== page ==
Most Canadian Physicians Follow Guidelines, Use New HAE Therapies, Survey Shows
Most physicians in Canada say they follow the guidelines for diagnosing and treating hereditary angioedema (HAE), and to have adopted treatments with the C1 esterase inhibitors Berinert, Cinryze, and Haegarda, as well as Firazyr (icatibant injection), according to a survey.
However, more guidelines are needed to help physicians manage HAE in pregnant women and children, the clinicians say.
The study, “Canadian Physician Survey on the Medical Management of Hereditary Angioedema,” was published in the journal Annals of Allergy, Asthma & Immunology.
Hereditary angioedema is a rare disorder caused by a deficiency in the C1 esterase inhibitor (C1-INH) protein. It is marked by recurrent and acute attacks of swelling (edema) in the deeper layers of the skin, often affecting the face, airways, and gastrointestinal system.
It is potentially life-threatening, particularly if it leads to airway swelling, which could prevent breathing.
In recent years, the U.S. Food and Drug Administration and Health Canada have approved new therapies for preventing flares or treating acute attacks.
The new drugs include Berinert and Firazyr for acute episodes, and Cinryze and Haegarda to prevent flares.
Meanwhile, several international and national guidelines were launched for the management of patients with HAE. But little is known about how physicians are managing these patients in clinical practice.
To see if Canadian doctors are following guideline recommendations and have adopted new therapies, researchers surveyed physicians who are currently taking care of HAE patients in Canada.
Researchers reached physicians with the help of the Canadian Hereditary Angioedema Network (CHAEN), the Canadian Society of Allergy and Clinical Immunology (CSACI), and the Canadian Hematology Society (CHS).
The survey answers from 34 physicians were analyzed, covering demographics, clinical practice, prevention and treatment, knowledge and confidence, and awareness and use of guidelines.
For diagnosis, nearly all physicians (91.2%) said they use levels of complement C4 to diagnose HAE.
Additionally, 88.2% use C1-INH levels, 85.3% use C1-INH function, and 64.7% use family history.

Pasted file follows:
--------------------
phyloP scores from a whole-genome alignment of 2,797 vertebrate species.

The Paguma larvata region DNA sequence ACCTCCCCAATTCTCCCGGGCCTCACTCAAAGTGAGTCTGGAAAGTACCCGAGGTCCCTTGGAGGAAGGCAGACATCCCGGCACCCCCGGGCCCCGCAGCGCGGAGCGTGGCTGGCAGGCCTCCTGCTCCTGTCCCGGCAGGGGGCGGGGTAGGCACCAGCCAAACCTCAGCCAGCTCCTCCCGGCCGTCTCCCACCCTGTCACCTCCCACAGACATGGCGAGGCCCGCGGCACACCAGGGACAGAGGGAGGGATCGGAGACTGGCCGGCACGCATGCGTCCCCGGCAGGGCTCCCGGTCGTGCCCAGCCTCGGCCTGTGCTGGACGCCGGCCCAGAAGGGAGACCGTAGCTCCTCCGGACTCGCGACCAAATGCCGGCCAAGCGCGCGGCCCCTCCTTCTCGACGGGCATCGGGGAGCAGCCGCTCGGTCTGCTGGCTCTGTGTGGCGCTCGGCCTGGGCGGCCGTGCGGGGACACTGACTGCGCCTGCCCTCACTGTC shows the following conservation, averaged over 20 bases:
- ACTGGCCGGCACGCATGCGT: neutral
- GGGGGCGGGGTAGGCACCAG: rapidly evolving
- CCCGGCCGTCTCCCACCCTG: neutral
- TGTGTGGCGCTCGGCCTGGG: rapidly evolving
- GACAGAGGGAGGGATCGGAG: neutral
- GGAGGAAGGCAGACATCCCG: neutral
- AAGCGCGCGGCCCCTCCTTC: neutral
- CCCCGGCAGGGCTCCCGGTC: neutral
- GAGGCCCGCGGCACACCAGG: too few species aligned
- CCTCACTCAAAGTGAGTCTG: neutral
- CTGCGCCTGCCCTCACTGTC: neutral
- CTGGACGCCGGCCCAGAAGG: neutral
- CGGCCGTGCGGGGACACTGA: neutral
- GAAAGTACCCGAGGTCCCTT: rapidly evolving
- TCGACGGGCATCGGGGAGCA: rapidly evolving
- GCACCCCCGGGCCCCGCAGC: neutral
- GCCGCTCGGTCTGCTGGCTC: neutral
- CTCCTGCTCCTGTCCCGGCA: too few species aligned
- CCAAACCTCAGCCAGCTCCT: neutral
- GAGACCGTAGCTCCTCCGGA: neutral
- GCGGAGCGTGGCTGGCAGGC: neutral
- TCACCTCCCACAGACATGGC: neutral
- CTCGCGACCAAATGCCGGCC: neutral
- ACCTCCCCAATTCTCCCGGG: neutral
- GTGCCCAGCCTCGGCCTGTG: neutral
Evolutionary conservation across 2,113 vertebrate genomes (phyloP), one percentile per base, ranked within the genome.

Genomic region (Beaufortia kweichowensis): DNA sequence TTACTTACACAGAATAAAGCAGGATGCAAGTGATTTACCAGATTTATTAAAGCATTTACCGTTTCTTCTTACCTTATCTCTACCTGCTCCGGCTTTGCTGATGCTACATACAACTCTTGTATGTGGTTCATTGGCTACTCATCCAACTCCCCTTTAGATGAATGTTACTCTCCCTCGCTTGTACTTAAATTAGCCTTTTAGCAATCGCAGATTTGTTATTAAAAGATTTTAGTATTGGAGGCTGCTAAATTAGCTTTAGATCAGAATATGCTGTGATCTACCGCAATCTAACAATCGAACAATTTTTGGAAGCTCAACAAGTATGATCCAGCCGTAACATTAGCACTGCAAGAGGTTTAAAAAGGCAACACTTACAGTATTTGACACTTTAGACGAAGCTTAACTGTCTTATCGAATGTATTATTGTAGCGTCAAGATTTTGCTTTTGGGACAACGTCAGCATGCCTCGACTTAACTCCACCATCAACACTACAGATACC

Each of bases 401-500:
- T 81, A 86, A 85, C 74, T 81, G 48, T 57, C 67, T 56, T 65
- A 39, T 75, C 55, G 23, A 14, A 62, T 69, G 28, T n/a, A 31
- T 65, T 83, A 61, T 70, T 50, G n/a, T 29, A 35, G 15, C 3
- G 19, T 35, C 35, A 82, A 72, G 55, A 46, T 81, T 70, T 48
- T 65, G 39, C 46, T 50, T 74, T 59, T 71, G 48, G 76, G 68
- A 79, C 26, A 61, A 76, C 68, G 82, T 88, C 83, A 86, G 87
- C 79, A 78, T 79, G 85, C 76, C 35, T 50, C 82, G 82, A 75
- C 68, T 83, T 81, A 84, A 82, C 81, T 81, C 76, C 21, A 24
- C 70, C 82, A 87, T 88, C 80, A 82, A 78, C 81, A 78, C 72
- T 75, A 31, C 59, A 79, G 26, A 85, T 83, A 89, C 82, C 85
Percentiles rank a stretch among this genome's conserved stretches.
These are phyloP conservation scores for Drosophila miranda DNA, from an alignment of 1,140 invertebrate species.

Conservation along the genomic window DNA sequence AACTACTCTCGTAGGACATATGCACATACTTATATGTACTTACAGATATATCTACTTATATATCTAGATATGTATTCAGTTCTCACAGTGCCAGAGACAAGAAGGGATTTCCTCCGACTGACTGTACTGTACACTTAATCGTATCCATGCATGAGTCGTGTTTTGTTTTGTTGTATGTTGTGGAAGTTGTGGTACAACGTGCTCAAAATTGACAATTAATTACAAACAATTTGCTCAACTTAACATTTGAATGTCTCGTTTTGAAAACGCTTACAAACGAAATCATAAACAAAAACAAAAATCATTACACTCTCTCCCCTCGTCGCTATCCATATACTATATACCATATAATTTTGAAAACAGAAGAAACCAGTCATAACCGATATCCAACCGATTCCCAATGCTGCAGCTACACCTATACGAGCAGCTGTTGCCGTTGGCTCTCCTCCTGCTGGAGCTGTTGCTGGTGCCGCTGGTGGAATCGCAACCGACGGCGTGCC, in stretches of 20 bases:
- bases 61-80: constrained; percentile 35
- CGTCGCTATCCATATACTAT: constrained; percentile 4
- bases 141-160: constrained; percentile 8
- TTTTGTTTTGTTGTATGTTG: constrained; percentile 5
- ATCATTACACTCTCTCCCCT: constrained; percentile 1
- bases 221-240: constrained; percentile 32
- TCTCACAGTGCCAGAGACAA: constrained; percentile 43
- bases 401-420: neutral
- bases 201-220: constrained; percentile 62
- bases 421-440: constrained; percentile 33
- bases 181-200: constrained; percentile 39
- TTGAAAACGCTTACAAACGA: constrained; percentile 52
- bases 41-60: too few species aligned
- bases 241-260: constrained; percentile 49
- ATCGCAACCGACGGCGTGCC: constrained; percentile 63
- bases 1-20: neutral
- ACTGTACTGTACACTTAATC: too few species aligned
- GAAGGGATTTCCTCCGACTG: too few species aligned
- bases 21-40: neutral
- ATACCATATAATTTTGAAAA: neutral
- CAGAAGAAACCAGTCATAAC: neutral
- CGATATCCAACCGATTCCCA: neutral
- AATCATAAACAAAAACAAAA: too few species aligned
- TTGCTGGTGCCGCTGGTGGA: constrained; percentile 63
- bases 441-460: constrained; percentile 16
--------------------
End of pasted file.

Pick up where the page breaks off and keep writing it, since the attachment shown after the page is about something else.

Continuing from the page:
For long-term prevention, most physicians (93.5%) prescribed Cinryze or Haegarda, while Cyclomen (danazol, sold in the U.S. as Danocrine) and tranexamic acid were used less frequently.
The main reasons why physicians choose either Cinryze, Haegarda, or Cyclomen were side effects (85.3%), followed by mode of administration, gender, access to intravenous administration, and cost.
For short-term prevention, the preferred therapy was still Cinryze or Haegarda (76.5%), followed by Cyclomen and tranexamic acid.
To treat acute attacks, physicians most commonly prescribed Berinert (88.2%) and Firazyr (79.4%). Intravenous hydration and analgesics were also used in about one-third of the cases.
Overall, physicians felt confident when deciding which diagnostic tests to use or in choosing a treatment, particularly when deciding between the newer therapies Berinert, Cinryze, Haegarda, or Firazyr.
All physicians said they were aware of the guidelines for the management of HAE and nearly all said they used them in their clinical practice.
However, many revealed the need to have more guidance regarding specific HAE patient subgroups, including pregnant women and children, as well as preventative treatment.
“We learned that most physicians were using guidelines to guide their practices. The uptake of newer therapies to treat HAE is also high,” researchers wrote.
This is the first characterization of HAE medical management by Canadian physicians, which “can be used as a basis for comparison with future studies, particularly as new therapies are introduced to the Canadian market,” researchers suggest.